Today, I get asked all the time from people around the world how to create happiness. When I say, "Happiness", I don't mean that temporary giddy feeling you get for a day or for just long enough to take an Instagram photo. I mean, fulfillment in your core—being truly satisfied with who you are and what you have.
So many people go on social media and post their best selves, too embarrassed to reveal how miserable they feel. I'm here to tell you that you are not alone.
Today, I'm going to give you three pieces of advice that I learned the hard way after years of finding myself—three things that transformed my life:
1) Live in the present.
If you're always worried about the future, it's going to build anxiety. There are things out of your control.
If you're always focused on the past, you're going to feel a lot of guilt. There will be things you regret.
But in the present, you can control what you do right now. What steals happiness the most is dwelling on what you cannot control. It doesn't have to be that way. Love the moment you're in.
Maybe you're worried about your job or your relationships, money, or health.
Whatever it is, just focus on what you (not other people can do) right now to put yourself in as good a situation as possible.
Like when you're working out in the gym. Thinking about paying rent in the middle of a bench press isn't going to help you exert all the effort you need to in order to successfully raise the bar. Get in the zone.
Don't confuse planning with worrying about the future.
People who plan are actually thinking in the present. They're planning for the future but focusing on what they can do right now so that their future can be better and more meaningful.
2) Focus on what you can control, not what you can't.
My favorite illustration of getting caught up in what you can't control is when Amazon sellers focus on reviews.
If all you focus on are the reviews of the products you sell, all you'll do is lose sleep, joy, get discouraged, and get angry at the wrong people. But if you instead work on what you can control like the listing title, images, answers to questions, and the actual product you build, then the reviews will take care of themselves.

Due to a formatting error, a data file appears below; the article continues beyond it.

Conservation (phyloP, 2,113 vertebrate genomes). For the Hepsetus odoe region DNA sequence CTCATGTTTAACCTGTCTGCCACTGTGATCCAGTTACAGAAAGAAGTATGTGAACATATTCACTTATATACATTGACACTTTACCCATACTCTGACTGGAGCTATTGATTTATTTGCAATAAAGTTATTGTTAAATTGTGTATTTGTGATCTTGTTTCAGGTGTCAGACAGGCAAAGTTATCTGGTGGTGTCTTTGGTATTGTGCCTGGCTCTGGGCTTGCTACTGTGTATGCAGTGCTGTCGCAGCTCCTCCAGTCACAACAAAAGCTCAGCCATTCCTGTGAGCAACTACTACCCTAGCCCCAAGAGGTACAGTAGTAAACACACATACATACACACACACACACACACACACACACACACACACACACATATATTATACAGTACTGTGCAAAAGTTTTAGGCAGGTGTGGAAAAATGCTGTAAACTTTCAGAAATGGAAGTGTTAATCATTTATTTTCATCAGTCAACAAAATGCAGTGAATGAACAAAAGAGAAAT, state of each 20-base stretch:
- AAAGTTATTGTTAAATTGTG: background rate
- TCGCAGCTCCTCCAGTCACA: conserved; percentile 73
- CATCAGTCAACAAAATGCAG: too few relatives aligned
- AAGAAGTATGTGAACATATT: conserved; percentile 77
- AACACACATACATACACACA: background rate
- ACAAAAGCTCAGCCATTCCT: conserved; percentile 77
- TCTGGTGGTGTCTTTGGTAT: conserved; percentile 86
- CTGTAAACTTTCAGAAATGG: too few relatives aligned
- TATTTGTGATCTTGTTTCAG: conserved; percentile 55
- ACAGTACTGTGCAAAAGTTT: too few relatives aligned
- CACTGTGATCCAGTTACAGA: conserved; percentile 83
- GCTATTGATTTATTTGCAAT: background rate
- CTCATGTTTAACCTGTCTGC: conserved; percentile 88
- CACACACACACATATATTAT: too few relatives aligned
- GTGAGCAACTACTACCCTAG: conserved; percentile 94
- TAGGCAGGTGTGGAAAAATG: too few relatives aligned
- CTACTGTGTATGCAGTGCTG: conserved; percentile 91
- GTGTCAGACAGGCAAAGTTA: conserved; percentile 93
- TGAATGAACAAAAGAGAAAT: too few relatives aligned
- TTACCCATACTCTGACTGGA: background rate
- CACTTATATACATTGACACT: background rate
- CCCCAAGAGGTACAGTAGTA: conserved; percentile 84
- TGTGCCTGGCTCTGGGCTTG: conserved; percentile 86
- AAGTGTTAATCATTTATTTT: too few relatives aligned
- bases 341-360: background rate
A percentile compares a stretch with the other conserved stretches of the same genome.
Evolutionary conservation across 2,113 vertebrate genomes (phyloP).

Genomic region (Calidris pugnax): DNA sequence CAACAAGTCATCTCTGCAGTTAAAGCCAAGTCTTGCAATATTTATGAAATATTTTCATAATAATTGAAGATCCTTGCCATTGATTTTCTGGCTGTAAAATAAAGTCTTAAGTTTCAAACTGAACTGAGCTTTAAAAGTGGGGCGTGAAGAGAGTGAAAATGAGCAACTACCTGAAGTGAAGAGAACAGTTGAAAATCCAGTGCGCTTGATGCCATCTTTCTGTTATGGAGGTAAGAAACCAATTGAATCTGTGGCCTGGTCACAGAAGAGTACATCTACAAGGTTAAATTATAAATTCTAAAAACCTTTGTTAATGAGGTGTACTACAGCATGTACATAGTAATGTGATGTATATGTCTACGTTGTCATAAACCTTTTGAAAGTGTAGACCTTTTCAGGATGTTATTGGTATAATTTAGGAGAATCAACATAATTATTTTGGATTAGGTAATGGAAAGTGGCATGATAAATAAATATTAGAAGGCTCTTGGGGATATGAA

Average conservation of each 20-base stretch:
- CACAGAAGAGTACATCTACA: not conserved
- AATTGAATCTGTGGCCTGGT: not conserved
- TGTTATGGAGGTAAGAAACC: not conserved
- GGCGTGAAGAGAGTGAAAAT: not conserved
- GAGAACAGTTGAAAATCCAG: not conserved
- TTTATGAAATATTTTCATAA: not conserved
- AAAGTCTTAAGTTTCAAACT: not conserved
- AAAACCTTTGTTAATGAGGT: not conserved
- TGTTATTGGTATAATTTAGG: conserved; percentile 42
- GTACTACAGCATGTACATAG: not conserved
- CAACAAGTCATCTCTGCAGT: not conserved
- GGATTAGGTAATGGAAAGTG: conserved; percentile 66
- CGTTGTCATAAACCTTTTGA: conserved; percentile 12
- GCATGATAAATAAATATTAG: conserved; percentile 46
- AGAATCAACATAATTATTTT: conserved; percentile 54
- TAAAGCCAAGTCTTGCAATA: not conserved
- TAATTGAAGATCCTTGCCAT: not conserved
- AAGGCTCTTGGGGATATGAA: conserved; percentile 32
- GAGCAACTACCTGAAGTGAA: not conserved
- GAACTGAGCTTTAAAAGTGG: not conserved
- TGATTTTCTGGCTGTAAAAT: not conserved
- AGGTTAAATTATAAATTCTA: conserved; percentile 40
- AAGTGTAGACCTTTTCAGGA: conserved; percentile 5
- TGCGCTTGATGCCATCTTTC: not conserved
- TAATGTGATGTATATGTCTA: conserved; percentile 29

When you focus on what you can control, it makes you a more powerful person.
There were many years of my marriage, where I tried to control the people around me including my wife. It brought us to the edge of divorce. I didn't need to live that way. In fact, it's a sign of weakness when you try to control people. However, what you can do is influence people.
There's a huge difference.
When you try to control people, it doesn't work. It doesn't affect their decision making.
When you influence people, it can work. It requires tact, wisdom, patience, grace, and the ability to put a mirror up to others.
I know the situation where you have a family member or someone important to you saying hurtful things. Let it go like a cloud drifting in the sky. Notice it, don't ignore it, and let it go. Whatever it is, if you can't change it, let it be.
3) Live with gratitude.
I bet if I asked you to list everything you're thankful for, you could list over a hundred things. Even small things—like how great it is to taste food, how we live a world of awesome electronics, that air travel is possible! We are warm, breathing, and living on this beautiful Earth!
You have so much to be thankful for.
I know when things get hard, it's tempting to think of the world as dismal and sad. That's human nature.
When I feel discouraged, I take out a journal and write a list of things that I am thankful for. Even though I don't feel thankful in the moment, I am leading my emotions instead of letting the emotions lead me.
When you become thankful, you'll see obstacles in life as opportunities to grow.
Here's an example from the last week: I had a tough, uncomfortable conversation with a staff member. There were things I had to say amidst a bunch of conflict. As a result of the conversation, his response was, "Thank you for this feedback. This is going to make us stronger."
I knew he didn't like hearing it, but he received it humbly and thanked me for saying something that most staff members would not want to hear. But the conflict was an opportunity to make us stronger.
Look at it this way: sometimes you're going to have instability in your life. Momementary instability can create long-term stability if you receive it humbly and learn from it. But if you resist, suppress, or make excuses for your situation, nothing good can happen. Most people who are not grateful, tend to complain. As a result, they will see issues in life as problems instead of opportunities. When you complain, you're giving yourself excuses to not succeed. You make it easier to not live the life of your dreams.
There's no obstacle big enough to hold you back. Go out there and live.